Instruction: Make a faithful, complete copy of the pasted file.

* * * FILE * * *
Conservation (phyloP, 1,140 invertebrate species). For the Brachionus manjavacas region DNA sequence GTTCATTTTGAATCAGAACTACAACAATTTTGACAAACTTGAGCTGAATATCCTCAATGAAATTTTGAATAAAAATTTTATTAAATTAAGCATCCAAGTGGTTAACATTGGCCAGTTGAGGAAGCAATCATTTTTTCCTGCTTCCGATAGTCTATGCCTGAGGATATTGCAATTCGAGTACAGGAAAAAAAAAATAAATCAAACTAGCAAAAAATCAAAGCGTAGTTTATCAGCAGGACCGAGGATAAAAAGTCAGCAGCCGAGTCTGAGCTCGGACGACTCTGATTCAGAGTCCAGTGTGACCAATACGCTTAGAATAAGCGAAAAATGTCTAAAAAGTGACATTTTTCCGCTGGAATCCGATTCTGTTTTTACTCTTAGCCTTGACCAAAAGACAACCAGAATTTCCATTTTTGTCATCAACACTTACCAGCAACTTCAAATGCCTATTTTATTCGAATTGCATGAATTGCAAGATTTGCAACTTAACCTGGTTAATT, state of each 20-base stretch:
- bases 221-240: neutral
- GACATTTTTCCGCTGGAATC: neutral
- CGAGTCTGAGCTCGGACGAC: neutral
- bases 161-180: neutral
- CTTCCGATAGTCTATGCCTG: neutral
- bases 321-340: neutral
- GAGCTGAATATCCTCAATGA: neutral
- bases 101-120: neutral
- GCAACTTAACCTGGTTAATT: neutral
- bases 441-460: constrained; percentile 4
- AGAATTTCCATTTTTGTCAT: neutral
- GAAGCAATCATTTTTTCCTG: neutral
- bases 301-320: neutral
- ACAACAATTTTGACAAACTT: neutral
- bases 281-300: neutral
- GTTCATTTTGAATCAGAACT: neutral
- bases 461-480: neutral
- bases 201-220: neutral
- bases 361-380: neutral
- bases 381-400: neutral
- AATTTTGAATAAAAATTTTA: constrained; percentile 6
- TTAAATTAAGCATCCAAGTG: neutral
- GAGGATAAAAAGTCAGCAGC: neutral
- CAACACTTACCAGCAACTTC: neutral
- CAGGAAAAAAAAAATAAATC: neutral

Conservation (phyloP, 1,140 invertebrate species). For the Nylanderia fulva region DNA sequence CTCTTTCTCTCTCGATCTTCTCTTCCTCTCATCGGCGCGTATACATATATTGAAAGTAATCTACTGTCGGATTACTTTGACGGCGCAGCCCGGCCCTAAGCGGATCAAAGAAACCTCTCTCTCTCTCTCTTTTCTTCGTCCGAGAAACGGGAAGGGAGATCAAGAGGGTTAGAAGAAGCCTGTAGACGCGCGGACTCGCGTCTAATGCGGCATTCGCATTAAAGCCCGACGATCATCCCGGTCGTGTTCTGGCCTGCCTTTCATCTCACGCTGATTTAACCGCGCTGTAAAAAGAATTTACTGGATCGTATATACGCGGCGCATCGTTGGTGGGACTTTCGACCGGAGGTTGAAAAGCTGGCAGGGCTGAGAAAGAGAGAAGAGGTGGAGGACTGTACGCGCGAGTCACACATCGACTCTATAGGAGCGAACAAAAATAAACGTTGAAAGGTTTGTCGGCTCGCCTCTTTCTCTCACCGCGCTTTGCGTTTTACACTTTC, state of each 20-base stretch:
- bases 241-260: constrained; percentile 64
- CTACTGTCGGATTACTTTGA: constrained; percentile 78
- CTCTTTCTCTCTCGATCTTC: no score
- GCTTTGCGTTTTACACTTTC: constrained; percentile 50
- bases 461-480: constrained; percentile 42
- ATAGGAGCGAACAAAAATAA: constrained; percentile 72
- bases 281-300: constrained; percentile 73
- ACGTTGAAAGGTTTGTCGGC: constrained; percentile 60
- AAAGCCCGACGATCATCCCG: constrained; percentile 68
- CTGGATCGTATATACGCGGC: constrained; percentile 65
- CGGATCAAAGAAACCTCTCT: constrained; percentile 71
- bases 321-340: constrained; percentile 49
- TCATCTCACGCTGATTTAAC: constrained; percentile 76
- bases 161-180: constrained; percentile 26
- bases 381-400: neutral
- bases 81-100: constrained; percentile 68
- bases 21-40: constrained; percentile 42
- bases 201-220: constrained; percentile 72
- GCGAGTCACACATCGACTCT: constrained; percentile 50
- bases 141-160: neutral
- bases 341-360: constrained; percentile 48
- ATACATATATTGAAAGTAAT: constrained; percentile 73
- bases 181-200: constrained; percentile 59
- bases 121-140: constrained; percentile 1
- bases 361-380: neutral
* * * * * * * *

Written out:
Conservation (phyloP, 1,140 invertebrate species). For the Brachionus manjavacas region DNA sequence GTTCATTTTGAATCAGAACTACAACAATTTTGACAAACTTGAGCTGAATATCCTCAATGAAATTTTGAATAAAAATTTTATTAAATTAAGCATCCAAGTGGTTAACATTGGCCAGTTGAGGAAGCAATCATTTTTTCCTGCTTCCGATAGTCTATGCCTGAGGATATTGCAATTCGAGTACAGGAAAAAAAAAATAAATCAAACTAGCAAAAAATCAAAGCGTAGTTTATCAGCAGGACCGAGGATAAAAAGTCAGCAGCCGAGTCTGAGCTCGGACGACTCTGATTCAGAGTCCAGTGTGACCAATACGCTTAGAATAAGCGAAAAATGTCTAAAAAGTGACATTTTTCCGCTGGAATCCGATTCTGTTTTTACTCTTAGCCTTGACCAAAAGACAACCAGAATTTCCATTTTTGTCATCAACACTTACCAGCAACTTCAAATGCCTATTTTATTCGAATTGCATGAATTGCAAGATTTGCAACTTAACCTGGTTAATT, state of each 20-base stretch:
- bases 221-240: neutral
- GACATTTTTCCGCTGGAATC: neutral
- CGAGTCTGAGCTCGGACGAC: neutral
- bases 161-180: neutral
- CTTCCGATAGTCTATGCCTG: neutral
- bases 321-340: neutral
- GAGCTGAATATCCTCAATGA: neutral
- bases 101-120: neutral
- GCAACTTAACCTGGTTAATT: neutral
- bases 441-460: constrained; percentile 4
- AGAATTTCCATTTTTGTCAT: neutral
- GAAGCAATCATTTTTTCCTG: neutral
- bases 301-320: neutral
- ACAACAATTTTGACAAACTT: neutral
- bases 281-300: neutral
- GTTCATTTTGAATCAGAACT: neutral
- bases 461-480: neutral
- bases 201-220: neutral
- bases 361-380: neutral
- bases 381-400: neutral
- AATTTTGAATAAAAATTTTA: constrained; percentile 6
- TTAAATTAAGCATCCAAGTG: neutral
- GAGGATAAAAAGTCAGCAGC: neutral
- CAACACTTACCAGCAACTTC: neutral
- CAGGAAAAAAAAAATAAATC: neutral

Conservation (phyloP, 1,140 invertebrate species). For the Nylanderia fulva region DNA sequence CTCTTTCTCTCTCGATCTTCTCTTCCTCTCATCGGCGCGTATACATATATTGAAAGTAATCTACTGTCGGATTACTTTGACGGCGCAGCCCGGCCCTAAGCGGATCAAAGAAACCTCTCTCTCTCTCTCTTTTCTTCGTCCGAGAAACGGGAAGGGAGATCAAGAGGGTTAGAAGAAGCCTGTAGACGCGCGGACTCGCGTCTAATGCGGCATTCGCATTAAAGCCCGACGATCATCCCGGTCGTGTTCTGGCCTGCCTTTCATCTCACGCTGATTTAACCGCGCTGTAAAAAGAATTTACTGGATCGTATATACGCGGCGCATCGTTGGTGGGACTTTCGACCGGAGGTTGAAAAGCTGGCAGGGCTGAGAAAGAGAGAAGAGGTGGAGGACTGTACGCGCGAGTCACACATCGACTCTATAGGAGCGAACAAAAATAAACGTTGAAAGGTTTGTCGGCTCGCCTCTTTCTCTCACCGCGCTTTGCGTTTTACACTTTC, state of each 20-base stretch:
- bases 241-260: constrained; percentile 64
- CTACTGTCGGATTACTTTGA: constrained; percentile 78
- CTCTTTCTCTCTCGATCTTC: no score
- GCTTTGCGTTTTACACTTTC: constrained; percentile 50
- bases 461-480: constrained; percentile 42
- ATAGGAGCGAACAAAAATAA: constrained; percentile 72
- bases 281-300: constrained; percentile 73
- ACGTTGAAAGGTTTGTCGGC: constrained; percentile 60
- AAAGCCCGACGATCATCCCG: constrained; percentile 68
- CTGGATCGTATATACGCGGC: constrained; percentile 65
- CGGATCAAAGAAACCTCTCT: constrained; percentile 71
- bases 321-340: constrained; percentile 49
- TCATCTCACGCTGATTTAAC: constrained; percentile 76
- bases 161-180: constrained; percentile 26
- bases 381-400: neutral
- bases 81-100: constrained; percentile 68
- bases 21-40: constrained; percentile 42
- bases 201-220: constrained; percentile 72
- GCGAGTCACACATCGACTCT: constrained; percentile 50
- bases 141-160: neutral
- bases 341-360: constrained; percentile 48
- ATACATATATTGAAAGTAAT: constrained; percentile 73
- bases 181-200: constrained; percentile 59
- bases 121-140: constrained; percentile 1
- bases 361-380: neutral